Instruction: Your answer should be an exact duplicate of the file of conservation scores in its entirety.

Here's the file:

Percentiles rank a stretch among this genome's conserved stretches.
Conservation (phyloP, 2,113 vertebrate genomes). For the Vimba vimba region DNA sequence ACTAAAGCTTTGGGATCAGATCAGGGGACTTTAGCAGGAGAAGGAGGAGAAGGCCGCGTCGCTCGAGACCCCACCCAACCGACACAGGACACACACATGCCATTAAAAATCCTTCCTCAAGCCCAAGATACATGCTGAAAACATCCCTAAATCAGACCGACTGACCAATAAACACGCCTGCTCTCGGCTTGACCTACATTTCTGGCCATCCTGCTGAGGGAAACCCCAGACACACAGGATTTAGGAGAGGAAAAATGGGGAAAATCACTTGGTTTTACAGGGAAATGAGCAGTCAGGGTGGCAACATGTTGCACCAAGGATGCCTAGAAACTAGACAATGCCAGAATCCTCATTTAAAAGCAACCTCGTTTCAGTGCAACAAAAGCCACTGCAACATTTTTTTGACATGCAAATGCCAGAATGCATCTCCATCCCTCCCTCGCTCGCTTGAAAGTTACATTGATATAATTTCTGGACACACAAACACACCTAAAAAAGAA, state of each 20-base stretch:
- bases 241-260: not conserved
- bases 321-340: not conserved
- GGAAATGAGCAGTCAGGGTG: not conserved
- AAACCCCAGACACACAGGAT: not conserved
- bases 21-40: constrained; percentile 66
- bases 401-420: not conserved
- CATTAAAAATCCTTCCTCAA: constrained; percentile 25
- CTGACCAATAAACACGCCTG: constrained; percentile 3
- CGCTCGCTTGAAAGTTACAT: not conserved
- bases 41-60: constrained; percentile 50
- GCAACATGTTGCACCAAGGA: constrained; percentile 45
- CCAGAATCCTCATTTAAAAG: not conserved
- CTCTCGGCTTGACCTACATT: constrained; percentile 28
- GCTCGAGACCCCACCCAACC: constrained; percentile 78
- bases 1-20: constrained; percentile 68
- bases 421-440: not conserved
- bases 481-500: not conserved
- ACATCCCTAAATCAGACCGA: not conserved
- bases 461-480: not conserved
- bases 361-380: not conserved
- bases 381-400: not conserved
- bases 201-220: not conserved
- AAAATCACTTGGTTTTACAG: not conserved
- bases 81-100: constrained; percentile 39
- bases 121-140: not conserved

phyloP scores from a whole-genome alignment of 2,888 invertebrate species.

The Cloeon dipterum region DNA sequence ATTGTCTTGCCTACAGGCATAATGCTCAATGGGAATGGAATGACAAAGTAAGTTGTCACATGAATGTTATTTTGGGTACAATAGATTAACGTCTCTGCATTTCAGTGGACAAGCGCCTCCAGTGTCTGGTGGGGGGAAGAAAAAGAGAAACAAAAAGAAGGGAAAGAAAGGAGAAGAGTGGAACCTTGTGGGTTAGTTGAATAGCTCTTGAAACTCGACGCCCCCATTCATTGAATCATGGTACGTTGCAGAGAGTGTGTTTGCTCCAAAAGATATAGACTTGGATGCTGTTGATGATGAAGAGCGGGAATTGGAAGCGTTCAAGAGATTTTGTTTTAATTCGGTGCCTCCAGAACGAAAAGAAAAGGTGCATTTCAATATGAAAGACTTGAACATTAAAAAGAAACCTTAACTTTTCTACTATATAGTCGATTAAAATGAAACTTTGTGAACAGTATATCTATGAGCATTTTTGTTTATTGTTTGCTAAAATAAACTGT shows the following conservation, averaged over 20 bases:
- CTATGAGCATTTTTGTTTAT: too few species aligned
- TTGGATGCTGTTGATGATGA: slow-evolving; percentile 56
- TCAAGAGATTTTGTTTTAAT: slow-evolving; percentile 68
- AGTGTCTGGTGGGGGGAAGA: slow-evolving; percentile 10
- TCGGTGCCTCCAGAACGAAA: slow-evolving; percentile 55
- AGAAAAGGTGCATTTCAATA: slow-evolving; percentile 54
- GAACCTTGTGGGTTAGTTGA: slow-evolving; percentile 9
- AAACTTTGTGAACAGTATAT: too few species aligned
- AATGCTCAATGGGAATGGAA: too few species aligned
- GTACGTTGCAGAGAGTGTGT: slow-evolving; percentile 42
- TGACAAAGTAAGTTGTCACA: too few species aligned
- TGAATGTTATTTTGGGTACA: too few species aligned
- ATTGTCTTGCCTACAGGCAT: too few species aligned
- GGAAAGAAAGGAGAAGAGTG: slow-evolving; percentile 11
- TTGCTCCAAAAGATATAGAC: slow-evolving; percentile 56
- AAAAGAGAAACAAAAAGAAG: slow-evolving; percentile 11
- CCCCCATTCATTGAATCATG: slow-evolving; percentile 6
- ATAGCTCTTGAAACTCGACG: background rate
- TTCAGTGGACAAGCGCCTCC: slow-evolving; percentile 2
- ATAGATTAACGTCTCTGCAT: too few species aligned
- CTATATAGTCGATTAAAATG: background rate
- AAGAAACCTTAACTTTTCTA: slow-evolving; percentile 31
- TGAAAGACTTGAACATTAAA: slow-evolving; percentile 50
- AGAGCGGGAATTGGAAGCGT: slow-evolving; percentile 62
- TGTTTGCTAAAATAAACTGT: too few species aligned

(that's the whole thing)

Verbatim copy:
Percentiles rank a stretch among this genome's conserved stretches.
Conservation (phyloP, 2,113 vertebrate genomes). For the Vimba vimba region DNA sequence ACTAAAGCTTTGGGATCAGATCAGGGGACTTTAGCAGGAGAAGGAGGAGAAGGCCGCGTCGCTCGAGACCCCACCCAACCGACACAGGACACACACATGCCATTAAAAATCCTTCCTCAAGCCCAAGATACATGCTGAAAACATCCCTAAATCAGACCGACTGACCAATAAACACGCCTGCTCTCGGCTTGACCTACATTTCTGGCCATCCTGCTGAGGGAAACCCCAGACACACAGGATTTAGGAGAGGAAAAATGGGGAAAATCACTTGGTTTTACAGGGAAATGAGCAGTCAGGGTGGCAACATGTTGCACCAAGGATGCCTAGAAACTAGACAATGCCAGAATCCTCATTTAAAAGCAACCTCGTTTCAGTGCAACAAAAGCCACTGCAACATTTTTTTGACATGCAAATGCCAGAATGCATCTCCATCCCTCCCTCGCTCGCTTGAAAGTTACATTGATATAATTTCTGGACACACAAACACACCTAAAAAAGAA, state of each 20-base stretch:
- bases 241-260: not conserved
- bases 321-340: not conserved
- GGAAATGAGCAGTCAGGGTG: not conserved
- AAACCCCAGACACACAGGAT: not conserved
- bases 21-40: constrained; percentile 66
- bases 401-420: not conserved
- CATTAAAAATCCTTCCTCAA: constrained; percentile 25
- CTGACCAATAAACACGCCTG: constrained; percentile 3
- CGCTCGCTTGAAAGTTACAT: not conserved
- bases 41-60: constrained; percentile 50
- GCAACATGTTGCACCAAGGA: constrained; percentile 45
- CCAGAATCCTCATTTAAAAG: not conserved
- CTCTCGGCTTGACCTACATT: constrained; percentile 28
- GCTCGAGACCCCACCCAACC: constrained; percentile 78
- bases 1-20: constrained; percentile 68
- bases 421-440: not conserved
- bases 481-500: not conserved
- ACATCCCTAAATCAGACCGA: not conserved
- bases 461-480: not conserved
- bases 361-380: not conserved
- bases 381-400: not conserved
- bases 201-220: not conserved
- AAAATCACTTGGTTTTACAG: not conserved
- bases 81-100: constrained; percentile 39
- bases 121-140: not conserved

phyloP scores from a whole-genome alignment of 2,888 invertebrate species.

The Cloeon dipterum region DNA sequence ATTGTCTTGCCTACAGGCATAATGCTCAATGGGAATGGAATGACAAAGTAAGTTGTCACATGAATGTTATTTTGGGTACAATAGATTAACGTCTCTGCATTTCAGTGGACAAGCGCCTCCAGTGTCTGGTGGGGGGAAGAAAAAGAGAAACAAAAAGAAGGGAAAGAAAGGAGAAGAGTGGAACCTTGTGGGTTAGTTGAATAGCTCTTGAAACTCGACGCCCCCATTCATTGAATCATGGTACGTTGCAGAGAGTGTGTTTGCTCCAAAAGATATAGACTTGGATGCTGTTGATGATGAAGAGCGGGAATTGGAAGCGTTCAAGAGATTTTGTTTTAATTCGGTGCCTCCAGAACGAAAAGAAAAGGTGCATTTCAATATGAAAGACTTGAACATTAAAAAGAAACCTTAACTTTTCTACTATATAGTCGATTAAAATGAAACTTTGTGAACAGTATATCTATGAGCATTTTTGTTTATTGTTTGCTAAAATAAACTGT shows the following conservation, averaged over 20 bases:
- CTATGAGCATTTTTGTTTAT: too few species aligned
- TTGGATGCTGTTGATGATGA: slow-evolving; percentile 56
- TCAAGAGATTTTGTTTTAAT: slow-evolving; percentile 68
- AGTGTCTGGTGGGGGGAAGA: slow-evolving; percentile 10
- TCGGTGCCTCCAGAACGAAA: slow-evolving; percentile 55
- AGAAAAGGTGCATTTCAATA: slow-evolving; percentile 54
- GAACCTTGTGGGTTAGTTGA: slow-evolving; percentile 9
- AAACTTTGTGAACAGTATAT: too few species aligned
- AATGCTCAATGGGAATGGAA: too few species aligned
- GTACGTTGCAGAGAGTGTGT: slow-evolving; percentile 42
- TGACAAAGTAAGTTGTCACA: too few species aligned
- TGAATGTTATTTTGGGTACA: too few species aligned
- ATTGTCTTGCCTACAGGCAT: too few species aligned
- GGAAAGAAAGGAGAAGAGTG: slow-evolving; percentile 11
- TTGCTCCAAAAGATATAGAC: slow-evolving; percentile 56
- AAAAGAGAAACAAAAAGAAG: slow-evolving; percentile 11
- CCCCCATTCATTGAATCATG: slow-evolving; percentile 6
- ATAGCTCTTGAAACTCGACG: background rate
- TTCAGTGGACAAGCGCCTCC: slow-evolving; percentile 2
- ATAGATTAACGTCTCTGCAT: too few species aligned
- CTATATAGTCGATTAAAATG: background rate
- AAGAAACCTTAACTTTTCTA: slow-evolving; percentile 31
- TGAAAGACTTGAACATTAAA: slow-evolving; percentile 50
- AGAGCGGGAATTGGAAGCGT: slow-evolving; percentile 62
- TGTTTGCTAAAATAAACTGT: too few species aligned